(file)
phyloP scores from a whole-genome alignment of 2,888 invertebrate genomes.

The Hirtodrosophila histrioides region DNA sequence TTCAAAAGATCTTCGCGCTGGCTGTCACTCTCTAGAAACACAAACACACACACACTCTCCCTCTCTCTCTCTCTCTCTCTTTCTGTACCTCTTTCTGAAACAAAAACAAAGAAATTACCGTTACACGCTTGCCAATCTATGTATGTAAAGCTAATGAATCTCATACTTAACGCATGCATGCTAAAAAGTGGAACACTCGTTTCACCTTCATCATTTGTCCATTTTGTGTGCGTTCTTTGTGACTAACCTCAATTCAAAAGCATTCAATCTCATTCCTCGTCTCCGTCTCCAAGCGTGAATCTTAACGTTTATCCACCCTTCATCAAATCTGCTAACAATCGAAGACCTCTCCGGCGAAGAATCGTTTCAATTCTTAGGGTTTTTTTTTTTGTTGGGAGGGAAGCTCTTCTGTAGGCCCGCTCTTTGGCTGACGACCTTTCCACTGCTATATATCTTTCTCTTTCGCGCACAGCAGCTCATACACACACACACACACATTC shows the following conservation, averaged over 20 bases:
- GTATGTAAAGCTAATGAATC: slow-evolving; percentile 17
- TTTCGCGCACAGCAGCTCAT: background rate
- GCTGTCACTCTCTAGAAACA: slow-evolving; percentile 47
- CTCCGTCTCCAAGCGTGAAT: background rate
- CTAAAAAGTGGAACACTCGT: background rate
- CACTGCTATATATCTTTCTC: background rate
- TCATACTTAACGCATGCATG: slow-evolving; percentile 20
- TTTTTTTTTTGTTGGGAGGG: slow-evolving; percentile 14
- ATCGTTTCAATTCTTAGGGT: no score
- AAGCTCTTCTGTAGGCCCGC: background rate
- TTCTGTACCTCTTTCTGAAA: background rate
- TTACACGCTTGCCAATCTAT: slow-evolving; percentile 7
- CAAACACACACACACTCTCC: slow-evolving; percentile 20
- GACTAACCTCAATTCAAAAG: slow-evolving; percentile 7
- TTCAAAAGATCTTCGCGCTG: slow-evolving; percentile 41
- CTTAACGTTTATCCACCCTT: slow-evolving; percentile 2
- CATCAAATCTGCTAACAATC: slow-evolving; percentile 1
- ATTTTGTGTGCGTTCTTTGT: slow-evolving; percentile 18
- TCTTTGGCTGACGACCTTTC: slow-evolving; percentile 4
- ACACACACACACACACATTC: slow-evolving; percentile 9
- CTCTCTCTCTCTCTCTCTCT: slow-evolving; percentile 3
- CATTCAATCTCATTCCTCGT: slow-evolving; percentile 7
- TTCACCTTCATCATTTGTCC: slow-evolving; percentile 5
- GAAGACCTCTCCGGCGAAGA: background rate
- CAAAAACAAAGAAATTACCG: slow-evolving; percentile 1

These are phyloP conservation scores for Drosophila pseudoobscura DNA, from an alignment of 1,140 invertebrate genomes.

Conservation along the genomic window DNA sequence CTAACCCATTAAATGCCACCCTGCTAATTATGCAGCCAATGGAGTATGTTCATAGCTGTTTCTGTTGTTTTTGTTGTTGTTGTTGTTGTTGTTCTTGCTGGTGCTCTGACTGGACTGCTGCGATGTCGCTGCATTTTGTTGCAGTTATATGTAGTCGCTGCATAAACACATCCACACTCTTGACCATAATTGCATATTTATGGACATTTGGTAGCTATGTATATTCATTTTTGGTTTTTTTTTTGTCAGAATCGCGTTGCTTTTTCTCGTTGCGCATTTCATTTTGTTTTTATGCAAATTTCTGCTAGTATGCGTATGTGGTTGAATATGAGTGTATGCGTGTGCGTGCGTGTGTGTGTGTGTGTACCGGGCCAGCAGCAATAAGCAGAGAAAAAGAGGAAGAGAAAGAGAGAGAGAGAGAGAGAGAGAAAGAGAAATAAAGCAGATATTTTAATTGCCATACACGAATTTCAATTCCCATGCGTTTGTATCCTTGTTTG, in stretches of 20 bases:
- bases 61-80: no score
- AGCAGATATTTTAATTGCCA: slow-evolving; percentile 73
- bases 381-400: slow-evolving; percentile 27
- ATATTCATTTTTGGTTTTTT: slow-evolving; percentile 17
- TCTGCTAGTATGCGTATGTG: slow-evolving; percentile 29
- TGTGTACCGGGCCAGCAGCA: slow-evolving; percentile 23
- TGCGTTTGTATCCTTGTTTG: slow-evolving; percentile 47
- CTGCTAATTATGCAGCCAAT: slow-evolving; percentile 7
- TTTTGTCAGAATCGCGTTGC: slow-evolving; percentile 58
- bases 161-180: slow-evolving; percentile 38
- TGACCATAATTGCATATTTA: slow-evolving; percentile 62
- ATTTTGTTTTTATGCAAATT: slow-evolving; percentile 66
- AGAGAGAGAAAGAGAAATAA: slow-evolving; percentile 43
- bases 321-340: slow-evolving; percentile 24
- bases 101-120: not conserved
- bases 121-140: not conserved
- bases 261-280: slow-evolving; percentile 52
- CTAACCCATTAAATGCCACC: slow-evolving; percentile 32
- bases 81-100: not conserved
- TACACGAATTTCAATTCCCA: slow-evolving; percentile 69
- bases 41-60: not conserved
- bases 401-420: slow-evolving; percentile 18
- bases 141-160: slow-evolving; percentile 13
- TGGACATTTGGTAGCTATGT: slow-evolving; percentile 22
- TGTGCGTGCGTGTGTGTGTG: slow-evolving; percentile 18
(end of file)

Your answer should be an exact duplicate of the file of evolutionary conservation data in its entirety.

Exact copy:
phyloP scores from a whole-genome alignment of 2,888 invertebrate genomes.

The Hirtodrosophila histrioides region DNA sequence TTCAAAAGATCTTCGCGCTGGCTGTCACTCTCTAGAAACACAAACACACACACACTCTCCCTCTCTCTCTCTCTCTCTCTTTCTGTACCTCTTTCTGAAACAAAAACAAAGAAATTACCGTTACACGCTTGCCAATCTATGTATGTAAAGCTAATGAATCTCATACTTAACGCATGCATGCTAAAAAGTGGAACACTCGTTTCACCTTCATCATTTGTCCATTTTGTGTGCGTTCTTTGTGACTAACCTCAATTCAAAAGCATTCAATCTCATTCCTCGTCTCCGTCTCCAAGCGTGAATCTTAACGTTTATCCACCCTTCATCAAATCTGCTAACAATCGAAGACCTCTCCGGCGAAGAATCGTTTCAATTCTTAGGGTTTTTTTTTTTGTTGGGAGGGAAGCTCTTCTGTAGGCCCGCTCTTTGGCTGACGACCTTTCCACTGCTATATATCTTTCTCTTTCGCGCACAGCAGCTCATACACACACACACACACATTC shows the following conservation, averaged over 20 bases:
- GTATGTAAAGCTAATGAATC: slow-evolving; percentile 17
- TTTCGCGCACAGCAGCTCAT: background rate
- GCTGTCACTCTCTAGAAACA: slow-evolving; percentile 47
- CTCCGTCTCCAAGCGTGAAT: background rate
- CTAAAAAGTGGAACACTCGT: background rate
- CACTGCTATATATCTTTCTC: background rate
- TCATACTTAACGCATGCATG: slow-evolving; percentile 20
- TTTTTTTTTTGTTGGGAGGG: slow-evolving; percentile 14
- ATCGTTTCAATTCTTAGGGT: no score
- AAGCTCTTCTGTAGGCCCGC: background rate
- TTCTGTACCTCTTTCTGAAA: background rate
- TTACACGCTTGCCAATCTAT: slow-evolving; percentile 7
- CAAACACACACACACTCTCC: slow-evolving; percentile 20
- GACTAACCTCAATTCAAAAG: slow-evolving; percentile 7
- TTCAAAAGATCTTCGCGCTG: slow-evolving; percentile 41
- CTTAACGTTTATCCACCCTT: slow-evolving; percentile 2
- CATCAAATCTGCTAACAATC: slow-evolving; percentile 1
- ATTTTGTGTGCGTTCTTTGT: slow-evolving; percentile 18
- TCTTTGGCTGACGACCTTTC: slow-evolving; percentile 4
- ACACACACACACACACATTC: slow-evolving; percentile 9
- CTCTCTCTCTCTCTCTCTCT: slow-evolving; percentile 3
- CATTCAATCTCATTCCTCGT: slow-evolving; percentile 7
- TTCACCTTCATCATTTGTCC: slow-evolving; percentile 5
- GAAGACCTCTCCGGCGAAGA: background rate
- CAAAAACAAAGAAATTACCG: slow-evolving; percentile 1

These are phyloP conservation scores for Drosophila pseudoobscura DNA, from an alignment of 1,140 invertebrate genomes.

Conservation along the genomic window DNA sequence CTAACCCATTAAATGCCACCCTGCTAATTATGCAGCCAATGGAGTATGTTCATAGCTGTTTCTGTTGTTTTTGTTGTTGTTGTTGTTGTTGTTCTTGCTGGTGCTCTGACTGGACTGCTGCGATGTCGCTGCATTTTGTTGCAGTTATATGTAGTCGCTGCATAAACACATCCACACTCTTGACCATAATTGCATATTTATGGACATTTGGTAGCTATGTATATTCATTTTTGGTTTTTTTTTTGTCAGAATCGCGTTGCTTTTTCTCGTTGCGCATTTCATTTTGTTTTTATGCAAATTTCTGCTAGTATGCGTATGTGGTTGAATATGAGTGTATGCGTGTGCGTGCGTGTGTGTGTGTGTGTACCGGGCCAGCAGCAATAAGCAGAGAAAAAGAGGAAGAGAAAGAGAGAGAGAGAGAGAGAGAGAAAGAGAAATAAAGCAGATATTTTAATTGCCATACACGAATTTCAATTCCCATGCGTTTGTATCCTTGTTTG, in stretches of 20 bases:
- bases 61-80: no score
- AGCAGATATTTTAATTGCCA: slow-evolving; percentile 73
- bases 381-400: slow-evolving; percentile 27
- ATATTCATTTTTGGTTTTTT: slow-evolving; percentile 17
- TCTGCTAGTATGCGTATGTG: slow-evolving; percentile 29
- TGTGTACCGGGCCAGCAGCA: slow-evolving; percentile 23
- TGCGTTTGTATCCTTGTTTG: slow-evolving; percentile 47
- CTGCTAATTATGCAGCCAAT: slow-evolving; percentile 7
- TTTTGTCAGAATCGCGTTGC: slow-evolving; percentile 58
- bases 161-180: slow-evolving; percentile 38
- TGACCATAATTGCATATTTA: slow-evolving; percentile 62
- ATTTTGTTTTTATGCAAATT: slow-evolving; percentile 66
- AGAGAGAGAAAGAGAAATAA: slow-evolving; percentile 43
- bases 321-340: slow-evolving; percentile 24
- bases 101-120: not conserved
- bases 121-140: not conserved
- bases 261-280: slow-evolving; percentile 52
- CTAACCCATTAAATGCCACC: slow-evolving; percentile 32
- bases 81-100: not conserved
- TACACGAATTTCAATTCCCA: slow-evolving; percentile 69
- bases 41-60: not conserved
- bases 401-420: slow-evolving; percentile 18
- bases 141-160: slow-evolving; percentile 13
- TGGACATTTGGTAGCTATGT: slow-evolving; percentile 22
- TGTGCGTGCGTGTGTGTGTG: slow-evolving; percentile 18